Performance Consistency

We've been looking at performance consistency since the Intel SSD DC S3700 review in late 2012 and it has become one of the cornerstones of our SSD reviews. Back in the days many SSD vendors were only focusing on high peak performance, which unfortunately came at the cost of sustained performance. In other words, the drives would push high IOPS in certain synthetic scenarios to provide nice marketing numbers, but as soon as you pushed the drive for more than a few minutes you could easily run into hiccups caused by poor performance consistency. 

Once we started exploring IO consistency, nearly all SSD manufacturers made a move to improve consistency and for the 2015 suite, I haven't made any significant changes to the methodology we use to test IO consistency. The biggest change is the move from VDBench to Iometer 1.1.0 as the benchmarking software and I've also extended the test from 2000 seconds to a full hour to ensure that all drives hit steady-state during the test.

For better readability, I now provide bar graphs with the first one being an average IOPS of the last 400 seconds and the second graph displaying the IOPS divided by standard deviation during the same period. Average IOPS provides a quick look into overall performance, but it can easily hide bad consistency, so looking at standard deviation is necessary for a complete look into consistency.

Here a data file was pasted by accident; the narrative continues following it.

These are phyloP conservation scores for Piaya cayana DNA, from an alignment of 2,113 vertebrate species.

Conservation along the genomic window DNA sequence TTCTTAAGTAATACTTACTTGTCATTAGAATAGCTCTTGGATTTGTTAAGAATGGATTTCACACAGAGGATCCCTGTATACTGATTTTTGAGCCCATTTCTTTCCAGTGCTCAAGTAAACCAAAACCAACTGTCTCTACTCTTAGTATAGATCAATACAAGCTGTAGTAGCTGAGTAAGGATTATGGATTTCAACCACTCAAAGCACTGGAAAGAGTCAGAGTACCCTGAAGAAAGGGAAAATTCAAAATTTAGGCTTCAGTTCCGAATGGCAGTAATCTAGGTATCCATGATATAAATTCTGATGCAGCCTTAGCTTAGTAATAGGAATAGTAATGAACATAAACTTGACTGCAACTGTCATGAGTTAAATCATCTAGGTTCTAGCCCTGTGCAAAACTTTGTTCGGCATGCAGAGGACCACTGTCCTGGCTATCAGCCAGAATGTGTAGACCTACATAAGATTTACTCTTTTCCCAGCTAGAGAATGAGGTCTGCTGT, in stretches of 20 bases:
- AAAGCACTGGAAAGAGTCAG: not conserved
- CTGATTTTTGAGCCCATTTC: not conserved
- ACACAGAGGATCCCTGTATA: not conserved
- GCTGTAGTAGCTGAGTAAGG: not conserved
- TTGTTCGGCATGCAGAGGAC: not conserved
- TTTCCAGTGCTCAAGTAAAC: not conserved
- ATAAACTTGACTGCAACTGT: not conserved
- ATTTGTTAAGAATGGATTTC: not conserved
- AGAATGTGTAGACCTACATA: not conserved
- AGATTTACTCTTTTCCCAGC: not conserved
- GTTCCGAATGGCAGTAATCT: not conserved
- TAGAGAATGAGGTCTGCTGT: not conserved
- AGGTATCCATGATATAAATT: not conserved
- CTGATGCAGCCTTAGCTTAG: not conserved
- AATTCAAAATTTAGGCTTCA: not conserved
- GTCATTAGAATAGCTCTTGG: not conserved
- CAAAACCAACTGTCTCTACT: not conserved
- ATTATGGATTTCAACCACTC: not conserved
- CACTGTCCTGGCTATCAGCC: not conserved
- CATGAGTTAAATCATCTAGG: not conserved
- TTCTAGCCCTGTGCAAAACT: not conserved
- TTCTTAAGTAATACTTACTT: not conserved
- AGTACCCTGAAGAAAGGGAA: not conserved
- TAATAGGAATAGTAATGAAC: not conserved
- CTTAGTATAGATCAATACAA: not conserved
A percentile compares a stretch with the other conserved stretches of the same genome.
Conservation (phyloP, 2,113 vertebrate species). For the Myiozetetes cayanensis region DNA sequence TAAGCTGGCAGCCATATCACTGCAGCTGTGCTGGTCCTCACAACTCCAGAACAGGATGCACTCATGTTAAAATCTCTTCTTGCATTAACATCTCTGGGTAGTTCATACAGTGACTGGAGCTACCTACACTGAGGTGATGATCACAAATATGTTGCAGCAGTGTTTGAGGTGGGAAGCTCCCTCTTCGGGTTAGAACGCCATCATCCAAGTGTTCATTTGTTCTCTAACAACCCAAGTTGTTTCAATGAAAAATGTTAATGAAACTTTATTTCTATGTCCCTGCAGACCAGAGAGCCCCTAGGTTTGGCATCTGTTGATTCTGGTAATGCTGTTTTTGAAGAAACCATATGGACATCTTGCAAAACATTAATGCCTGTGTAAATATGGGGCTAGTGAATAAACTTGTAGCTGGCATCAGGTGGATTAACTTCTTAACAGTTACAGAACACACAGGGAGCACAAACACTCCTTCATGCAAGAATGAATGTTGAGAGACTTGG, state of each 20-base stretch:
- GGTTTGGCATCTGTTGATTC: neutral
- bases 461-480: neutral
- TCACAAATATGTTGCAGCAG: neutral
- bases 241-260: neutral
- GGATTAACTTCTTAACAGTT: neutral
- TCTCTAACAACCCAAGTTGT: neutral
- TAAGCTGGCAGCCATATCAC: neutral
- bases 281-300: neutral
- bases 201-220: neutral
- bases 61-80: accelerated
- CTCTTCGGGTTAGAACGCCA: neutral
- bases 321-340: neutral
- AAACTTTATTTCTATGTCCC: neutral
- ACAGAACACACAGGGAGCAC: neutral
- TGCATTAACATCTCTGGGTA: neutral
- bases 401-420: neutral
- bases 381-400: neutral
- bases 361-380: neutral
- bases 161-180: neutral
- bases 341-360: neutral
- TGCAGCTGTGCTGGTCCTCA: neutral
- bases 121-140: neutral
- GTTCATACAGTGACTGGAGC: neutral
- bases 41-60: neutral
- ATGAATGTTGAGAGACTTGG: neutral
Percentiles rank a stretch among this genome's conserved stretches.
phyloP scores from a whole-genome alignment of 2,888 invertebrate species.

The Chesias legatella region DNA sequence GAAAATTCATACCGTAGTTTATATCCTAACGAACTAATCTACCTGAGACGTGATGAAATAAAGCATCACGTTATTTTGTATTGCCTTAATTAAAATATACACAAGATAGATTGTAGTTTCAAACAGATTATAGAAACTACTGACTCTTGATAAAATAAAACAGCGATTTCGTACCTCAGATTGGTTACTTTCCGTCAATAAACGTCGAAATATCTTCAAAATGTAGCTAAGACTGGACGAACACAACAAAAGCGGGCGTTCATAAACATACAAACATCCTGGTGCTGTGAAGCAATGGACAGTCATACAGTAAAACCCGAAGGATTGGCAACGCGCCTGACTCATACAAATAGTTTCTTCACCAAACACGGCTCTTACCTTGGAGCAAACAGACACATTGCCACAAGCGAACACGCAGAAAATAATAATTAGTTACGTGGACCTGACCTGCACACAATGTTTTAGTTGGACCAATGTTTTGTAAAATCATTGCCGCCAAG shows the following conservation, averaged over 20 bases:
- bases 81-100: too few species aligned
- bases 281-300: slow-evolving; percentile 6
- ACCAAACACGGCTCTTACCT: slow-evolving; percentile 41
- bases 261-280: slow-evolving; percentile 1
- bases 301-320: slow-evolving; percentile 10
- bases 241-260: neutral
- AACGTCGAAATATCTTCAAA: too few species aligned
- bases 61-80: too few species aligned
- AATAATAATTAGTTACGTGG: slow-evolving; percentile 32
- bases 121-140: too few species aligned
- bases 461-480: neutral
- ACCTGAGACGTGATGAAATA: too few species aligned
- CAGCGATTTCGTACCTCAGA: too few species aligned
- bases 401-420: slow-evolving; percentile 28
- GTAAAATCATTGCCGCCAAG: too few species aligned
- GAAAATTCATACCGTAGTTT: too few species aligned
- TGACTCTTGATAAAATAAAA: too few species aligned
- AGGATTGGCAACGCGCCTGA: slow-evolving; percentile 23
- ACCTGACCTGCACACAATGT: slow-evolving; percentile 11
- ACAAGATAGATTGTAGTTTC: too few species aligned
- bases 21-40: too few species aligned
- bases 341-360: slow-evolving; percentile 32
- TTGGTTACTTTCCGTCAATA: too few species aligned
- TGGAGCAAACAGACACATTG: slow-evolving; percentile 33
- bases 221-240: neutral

I'm still providing the same scatter graphs too, of course. However, I decided to dump the logarithmic graphs and go linear-only since logarithmic graphs aren't as accurate and can be hard to interpret for those who aren't familiar with them. I provide two graphs: one that includes the whole duration of the test and another that focuses on the last 400 seconds of the test to get a better scope into steady-state performance. These results are for all drives 240GB and up.

Steady-State 4KB Random Write Performance

In steady-state 4KB random write performance the EVO is actually slightly faster than the Pro, but given that the EVO employs more over-provisioning (12% vs 7%), it's not out of the ordinary. The 2TB EVO performs slightly lower than the 1TB model, so it seems that despite the upgraded DRAM controller the controller may not be ideal for more than 1TB of NAND (internal SRAM caches and the like are the same as in the MEX controller). Nevertheless, the difference isn't substantial and in any case the Pro and EVO both boast excellent steady-state performance.